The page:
Healthy Living

Parenting Philosophies

Political and Social Activism


  1. Great post (at 4:30 am)!

    You are a great mama and those two little kiddos are very lucky to have you and your approach to parenting.

    Thanks for this - I am forwarding this post along to some of my preggo friends because it is simple, easy to understand and clear - hoping it will prompt them to follow their instincts.

  2. What a comprehensive look at how AP can work for one family! Your post mirrors mine in one big respect - AP simply wasn't a "choice" for us, it chose us. Thank you for sharing your experiences in our Carnival!

  3. I clicked away to read about "Breastfeeding Bubby," and it was so good to hear about an experience like mine! I went on an extreme elimination diet to cure my son's breast refusal and fussiness. It *worked* and I'm so happy. Missing the foods I can't eat (mainly chicken and tomatoes) is completely worth it when I see how happy he is and how he's growing and developing.

    Good carnival post, too!

  4. What a great overview of your family's journey so far! Isn't it amazing how we "fall into" an instinctual parenting style when we decide to tune into ourselves and tune out the things that just don't feel right?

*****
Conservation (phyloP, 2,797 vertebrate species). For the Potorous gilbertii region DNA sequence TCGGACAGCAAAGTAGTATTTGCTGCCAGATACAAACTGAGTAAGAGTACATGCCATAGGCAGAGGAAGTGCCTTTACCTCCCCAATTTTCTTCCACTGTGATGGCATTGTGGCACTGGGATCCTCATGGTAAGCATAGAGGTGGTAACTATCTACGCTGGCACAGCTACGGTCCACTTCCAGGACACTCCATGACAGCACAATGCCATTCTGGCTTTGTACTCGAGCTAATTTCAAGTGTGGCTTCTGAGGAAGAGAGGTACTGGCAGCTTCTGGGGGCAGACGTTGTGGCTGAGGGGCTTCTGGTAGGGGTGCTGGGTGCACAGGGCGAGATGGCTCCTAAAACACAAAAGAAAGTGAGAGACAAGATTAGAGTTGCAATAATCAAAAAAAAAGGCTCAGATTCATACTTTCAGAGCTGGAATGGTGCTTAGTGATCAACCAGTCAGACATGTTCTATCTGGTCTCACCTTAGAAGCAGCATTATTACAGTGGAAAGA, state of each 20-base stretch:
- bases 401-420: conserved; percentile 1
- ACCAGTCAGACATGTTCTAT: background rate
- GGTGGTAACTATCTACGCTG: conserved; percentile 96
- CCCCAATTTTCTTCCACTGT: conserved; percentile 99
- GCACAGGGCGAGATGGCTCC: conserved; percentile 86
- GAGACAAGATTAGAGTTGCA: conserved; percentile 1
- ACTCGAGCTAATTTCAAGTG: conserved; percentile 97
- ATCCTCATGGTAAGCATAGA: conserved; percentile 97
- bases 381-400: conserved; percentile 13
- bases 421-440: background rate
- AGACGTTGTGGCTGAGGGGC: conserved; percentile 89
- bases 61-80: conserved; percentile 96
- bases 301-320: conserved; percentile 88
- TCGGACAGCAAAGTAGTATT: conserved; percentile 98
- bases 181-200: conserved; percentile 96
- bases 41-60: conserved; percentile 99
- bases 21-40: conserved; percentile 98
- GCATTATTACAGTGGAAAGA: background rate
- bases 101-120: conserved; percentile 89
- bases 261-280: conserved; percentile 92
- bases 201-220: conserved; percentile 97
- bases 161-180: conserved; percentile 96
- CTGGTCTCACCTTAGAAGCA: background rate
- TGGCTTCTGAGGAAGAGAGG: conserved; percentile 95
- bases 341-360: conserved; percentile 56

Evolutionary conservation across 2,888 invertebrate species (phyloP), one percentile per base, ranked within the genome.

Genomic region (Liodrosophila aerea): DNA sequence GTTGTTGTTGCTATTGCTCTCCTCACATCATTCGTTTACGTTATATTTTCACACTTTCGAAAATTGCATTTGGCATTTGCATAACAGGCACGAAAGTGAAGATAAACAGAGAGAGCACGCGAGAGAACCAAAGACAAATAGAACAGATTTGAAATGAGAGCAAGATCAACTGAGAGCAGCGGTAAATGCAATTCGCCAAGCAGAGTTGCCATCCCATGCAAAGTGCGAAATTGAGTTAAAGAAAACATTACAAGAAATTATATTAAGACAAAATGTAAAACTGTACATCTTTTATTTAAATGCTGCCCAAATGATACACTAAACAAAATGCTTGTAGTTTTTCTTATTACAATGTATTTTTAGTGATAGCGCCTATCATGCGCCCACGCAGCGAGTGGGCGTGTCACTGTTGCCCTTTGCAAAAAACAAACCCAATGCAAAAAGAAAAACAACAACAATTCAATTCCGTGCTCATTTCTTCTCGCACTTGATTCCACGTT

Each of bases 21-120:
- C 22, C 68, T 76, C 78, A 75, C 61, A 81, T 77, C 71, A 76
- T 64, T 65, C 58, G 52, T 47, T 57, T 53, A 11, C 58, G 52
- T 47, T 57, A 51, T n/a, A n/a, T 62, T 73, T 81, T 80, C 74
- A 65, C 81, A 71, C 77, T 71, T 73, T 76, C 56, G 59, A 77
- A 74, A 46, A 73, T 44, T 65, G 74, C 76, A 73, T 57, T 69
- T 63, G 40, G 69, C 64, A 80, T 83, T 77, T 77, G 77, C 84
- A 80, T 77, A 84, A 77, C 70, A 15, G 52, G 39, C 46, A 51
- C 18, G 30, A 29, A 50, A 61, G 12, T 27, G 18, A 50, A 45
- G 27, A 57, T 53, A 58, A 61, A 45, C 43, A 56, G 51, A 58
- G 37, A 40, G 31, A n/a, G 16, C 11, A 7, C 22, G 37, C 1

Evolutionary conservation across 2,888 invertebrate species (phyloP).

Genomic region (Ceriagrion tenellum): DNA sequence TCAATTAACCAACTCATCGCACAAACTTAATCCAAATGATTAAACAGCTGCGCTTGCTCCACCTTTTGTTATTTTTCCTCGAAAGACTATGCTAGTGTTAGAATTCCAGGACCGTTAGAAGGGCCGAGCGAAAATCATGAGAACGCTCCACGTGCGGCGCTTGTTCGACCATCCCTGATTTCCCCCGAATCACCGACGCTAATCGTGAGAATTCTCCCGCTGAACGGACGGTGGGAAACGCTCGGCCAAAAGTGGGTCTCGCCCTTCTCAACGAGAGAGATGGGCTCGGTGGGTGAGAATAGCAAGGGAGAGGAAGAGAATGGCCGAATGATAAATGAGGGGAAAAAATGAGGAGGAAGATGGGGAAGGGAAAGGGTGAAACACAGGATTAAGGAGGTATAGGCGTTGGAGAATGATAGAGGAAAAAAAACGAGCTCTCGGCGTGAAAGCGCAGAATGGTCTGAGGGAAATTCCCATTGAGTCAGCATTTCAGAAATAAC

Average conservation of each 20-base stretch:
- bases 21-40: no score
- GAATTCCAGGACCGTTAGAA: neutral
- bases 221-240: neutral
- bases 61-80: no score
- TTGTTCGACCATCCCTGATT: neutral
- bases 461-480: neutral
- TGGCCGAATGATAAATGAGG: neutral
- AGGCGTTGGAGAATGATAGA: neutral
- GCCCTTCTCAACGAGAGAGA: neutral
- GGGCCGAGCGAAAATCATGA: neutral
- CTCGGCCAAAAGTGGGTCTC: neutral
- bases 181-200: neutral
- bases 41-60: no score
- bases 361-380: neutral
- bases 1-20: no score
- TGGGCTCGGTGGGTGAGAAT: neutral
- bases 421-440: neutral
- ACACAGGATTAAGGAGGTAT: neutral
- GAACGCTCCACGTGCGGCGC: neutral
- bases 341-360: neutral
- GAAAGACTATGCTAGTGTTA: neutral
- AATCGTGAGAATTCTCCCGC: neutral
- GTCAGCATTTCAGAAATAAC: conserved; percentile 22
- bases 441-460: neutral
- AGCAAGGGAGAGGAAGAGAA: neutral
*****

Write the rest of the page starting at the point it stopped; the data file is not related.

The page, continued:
5. I love how you go through the Baby Bs! It's interesting to hear how you parented differently the second time around, and yet still offered an AP experience to both kids.

  6. I always enjoy reading about the particular experiences of families, how we each find our way, especially through listening to our hearts and feelings.

    Like you, I didn't know there was a philosophy of attachment parenting, but I did know what felt right, or rather, I knew what didn't feel right, and that set me out looking for what did.

    Thanks for such a thorough, simple, heart-felt post!


  7. Great post on how natural attachment parenting really is! I found, too, that concepts like co-sleeping are just natural and make life easier. Who needs to worry about sleep patterns when you're snuggled up with your baby and aren't worrying about being exhausted yourself? And the concept of CIO is just too heart-breaking to deal with.

  8. I feel very similarly to you on many counts. I'm not so familiar with these tenets as Bs, but this still made sense.

    Breastfeeding is so much more than nourishment for us, too. Originally my husband couldn't fathom Sasha nursing for an extended time, but now (at 1yo) I think neither of us could imagine her NOT nursing!

    I like your "switch" analogy. She still comes to me asking for milk (even signing for it now!), so why would I stop her from having it?! And the avoided stress regarding her actual food intake - priceless!

    Oh and baby trainers?! Crazy! Honestly, it would just be too much effort to enforce a schedule on her, why bother? She has nowhere she has to be. :-P

    Anyway, I enjoyed your post & can relate in many ways! :-)

  9. Your pre-baby conversation about co-sleeping sounds just about like ours. Two years of co-sleeping later, I'm not sure I remember what our objection to it might have been. And, as for you, it seems, co-sleeping didn't happen for us because a book told us to do it. It just felt right and, I should add, made life a heckuva lot easier.